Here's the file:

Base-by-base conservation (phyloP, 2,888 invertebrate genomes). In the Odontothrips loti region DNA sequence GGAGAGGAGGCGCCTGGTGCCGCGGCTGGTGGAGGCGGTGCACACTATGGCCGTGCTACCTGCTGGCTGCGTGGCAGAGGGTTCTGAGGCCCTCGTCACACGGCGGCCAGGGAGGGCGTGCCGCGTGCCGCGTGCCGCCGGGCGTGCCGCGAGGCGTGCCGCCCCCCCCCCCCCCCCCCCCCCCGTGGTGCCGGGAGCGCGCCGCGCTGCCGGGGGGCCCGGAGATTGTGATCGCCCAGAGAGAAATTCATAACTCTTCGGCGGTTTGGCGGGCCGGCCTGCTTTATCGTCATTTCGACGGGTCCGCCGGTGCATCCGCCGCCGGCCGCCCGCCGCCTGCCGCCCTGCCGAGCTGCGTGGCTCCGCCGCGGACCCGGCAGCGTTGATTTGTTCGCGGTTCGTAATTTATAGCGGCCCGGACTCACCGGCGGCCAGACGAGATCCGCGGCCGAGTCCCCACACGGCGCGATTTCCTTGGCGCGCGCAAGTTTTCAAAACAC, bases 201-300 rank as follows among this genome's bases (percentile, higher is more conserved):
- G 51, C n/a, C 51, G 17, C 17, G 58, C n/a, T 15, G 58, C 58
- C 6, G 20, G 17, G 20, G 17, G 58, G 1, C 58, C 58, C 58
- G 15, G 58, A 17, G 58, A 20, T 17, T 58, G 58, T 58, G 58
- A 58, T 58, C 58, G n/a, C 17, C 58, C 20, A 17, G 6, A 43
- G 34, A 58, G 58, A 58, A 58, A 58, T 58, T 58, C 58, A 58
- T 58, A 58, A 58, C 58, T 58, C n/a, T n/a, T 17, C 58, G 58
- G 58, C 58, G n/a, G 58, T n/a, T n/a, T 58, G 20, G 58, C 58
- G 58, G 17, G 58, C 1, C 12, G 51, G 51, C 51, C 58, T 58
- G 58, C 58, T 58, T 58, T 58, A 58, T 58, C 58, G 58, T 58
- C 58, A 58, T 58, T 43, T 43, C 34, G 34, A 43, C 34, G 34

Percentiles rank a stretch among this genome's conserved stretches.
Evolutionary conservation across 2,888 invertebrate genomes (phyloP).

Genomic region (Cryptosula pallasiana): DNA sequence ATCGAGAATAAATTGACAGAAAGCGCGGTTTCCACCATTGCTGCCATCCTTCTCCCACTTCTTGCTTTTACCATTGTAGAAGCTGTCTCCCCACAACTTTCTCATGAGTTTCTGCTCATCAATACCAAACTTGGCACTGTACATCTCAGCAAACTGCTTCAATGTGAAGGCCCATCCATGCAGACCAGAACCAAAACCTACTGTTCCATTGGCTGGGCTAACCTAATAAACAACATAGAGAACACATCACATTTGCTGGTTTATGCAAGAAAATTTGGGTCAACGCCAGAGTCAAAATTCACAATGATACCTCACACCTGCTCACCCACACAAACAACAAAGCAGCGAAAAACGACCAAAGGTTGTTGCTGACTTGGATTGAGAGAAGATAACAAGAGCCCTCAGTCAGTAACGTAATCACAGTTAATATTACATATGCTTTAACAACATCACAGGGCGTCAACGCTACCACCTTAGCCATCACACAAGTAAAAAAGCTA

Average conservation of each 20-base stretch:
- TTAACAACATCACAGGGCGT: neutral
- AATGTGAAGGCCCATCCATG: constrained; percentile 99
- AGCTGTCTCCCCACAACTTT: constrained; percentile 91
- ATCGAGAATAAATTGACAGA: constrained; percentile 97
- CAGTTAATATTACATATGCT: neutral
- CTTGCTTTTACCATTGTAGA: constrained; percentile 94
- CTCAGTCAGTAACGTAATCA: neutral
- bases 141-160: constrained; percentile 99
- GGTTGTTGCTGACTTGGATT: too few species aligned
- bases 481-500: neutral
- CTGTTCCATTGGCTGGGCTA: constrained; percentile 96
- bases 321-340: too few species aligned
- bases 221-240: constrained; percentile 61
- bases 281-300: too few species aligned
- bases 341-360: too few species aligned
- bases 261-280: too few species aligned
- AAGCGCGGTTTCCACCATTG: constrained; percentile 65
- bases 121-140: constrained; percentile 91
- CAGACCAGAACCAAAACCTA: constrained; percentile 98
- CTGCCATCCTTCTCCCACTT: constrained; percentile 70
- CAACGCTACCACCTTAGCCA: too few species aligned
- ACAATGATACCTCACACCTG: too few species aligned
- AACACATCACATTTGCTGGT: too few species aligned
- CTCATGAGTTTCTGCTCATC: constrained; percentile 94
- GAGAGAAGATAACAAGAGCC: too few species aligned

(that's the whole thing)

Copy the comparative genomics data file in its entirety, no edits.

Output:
Base-by-base conservation (phyloP, 2,888 invertebrate genomes). In the Odontothrips loti region DNA sequence GGAGAGGAGGCGCCTGGTGCCGCGGCTGGTGGAGGCGGTGCACACTATGGCCGTGCTACCTGCTGGCTGCGTGGCAGAGGGTTCTGAGGCCCTCGTCACACGGCGGCCAGGGAGGGCGTGCCGCGTGCCGCGTGCCGCCGGGCGTGCCGCGAGGCGTGCCGCCCCCCCCCCCCCCCCCCCCCCCGTGGTGCCGGGAGCGCGCCGCGCTGCCGGGGGGCCCGGAGATTGTGATCGCCCAGAGAGAAATTCATAACTCTTCGGCGGTTTGGCGGGCCGGCCTGCTTTATCGTCATTTCGACGGGTCCGCCGGTGCATCCGCCGCCGGCCGCCCGCCGCCTGCCGCCCTGCCGAGCTGCGTGGCTCCGCCGCGGACCCGGCAGCGTTGATTTGTTCGCGGTTCGTAATTTATAGCGGCCCGGACTCACCGGCGGCCAGACGAGATCCGCGGCCGAGTCCCCACACGGCGCGATTTCCTTGGCGCGCGCAAGTTTTCAAAACAC, bases 201-300 rank as follows among this genome's bases (percentile, higher is more conserved):
- G 51, C n/a, C 51, G 17, C 17, G 58, C n/a, T 15, G 58, C 58
- C 6, G 20, G 17, G 20, G 17, G 58, G 1, C 58, C 58, C 58
- G 15, G 58, A 17, G 58, A 20, T 17, T 58, G 58, T 58, G 58
- A 58, T 58, C 58, G n/a, C 17, C 58, C 20, A 17, G 6, A 43
- G 34, A 58, G 58, A 58, A 58, A 58, T 58, T 58, C 58, A 58
- T 58, A 58, A 58, C 58, T 58, C n/a, T n/a, T 17, C 58, G 58
- G 58, C 58, G n/a, G 58, T n/a, T n/a, T 58, G 20, G 58, C 58
- G 58, G 17, G 58, C 1, C 12, G 51, G 51, C 51, C 58, T 58
- G 58, C 58, T 58, T 58, T 58, A 58, T 58, C 58, G 58, T 58
- C 58, A 58, T 58, T 43, T 43, C 34, G 34, A 43, C 34, G 34

Percentiles rank a stretch among this genome's conserved stretches.
Evolutionary conservation across 2,888 invertebrate genomes (phyloP).

Genomic region (Cryptosula pallasiana): DNA sequence ATCGAGAATAAATTGACAGAAAGCGCGGTTTCCACCATTGCTGCCATCCTTCTCCCACTTCTTGCTTTTACCATTGTAGAAGCTGTCTCCCCACAACTTTCTCATGAGTTTCTGCTCATCAATACCAAACTTGGCACTGTACATCTCAGCAAACTGCTTCAATGTGAAGGCCCATCCATGCAGACCAGAACCAAAACCTACTGTTCCATTGGCTGGGCTAACCTAATAAACAACATAGAGAACACATCACATTTGCTGGTTTATGCAAGAAAATTTGGGTCAACGCCAGAGTCAAAATTCACAATGATACCTCACACCTGCTCACCCACACAAACAACAAAGCAGCGAAAAACGACCAAAGGTTGTTGCTGACTTGGATTGAGAGAAGATAACAAGAGCCCTCAGTCAGTAACGTAATCACAGTTAATATTACATATGCTTTAACAACATCACAGGGCGTCAACGCTACCACCTTAGCCATCACACAAGTAAAAAAGCTA

Average conservation of each 20-base stretch:
- TTAACAACATCACAGGGCGT: neutral
- AATGTGAAGGCCCATCCATG: constrained; percentile 99
- AGCTGTCTCCCCACAACTTT: constrained; percentile 91
- ATCGAGAATAAATTGACAGA: constrained; percentile 97
- CAGTTAATATTACATATGCT: neutral
- CTTGCTTTTACCATTGTAGA: constrained; percentile 94
- CTCAGTCAGTAACGTAATCA: neutral
- bases 141-160: constrained; percentile 99
- GGTTGTTGCTGACTTGGATT: too few species aligned
- bases 481-500: neutral
- CTGTTCCATTGGCTGGGCTA: constrained; percentile 96
- bases 321-340: too few species aligned
- bases 221-240: constrained; percentile 61
- bases 281-300: too few species aligned
- bases 341-360: too few species aligned
- bases 261-280: too few species aligned
- AAGCGCGGTTTCCACCATTG: constrained; percentile 65
- bases 121-140: constrained; percentile 91
- CAGACCAGAACCAAAACCTA: constrained; percentile 98
- CTGCCATCCTTCTCCCACTT: constrained; percentile 70
- CAACGCTACCACCTTAGCCA: too few species aligned
- ACAATGATACCTCACACCTG: too few species aligned
- AACACATCACATTTGCTGGT: too few species aligned
- CTCATGAGTTTCTGCTCATC: constrained; percentile 94
- GAGAGAAGATAACAAGAGCC: too few species aligned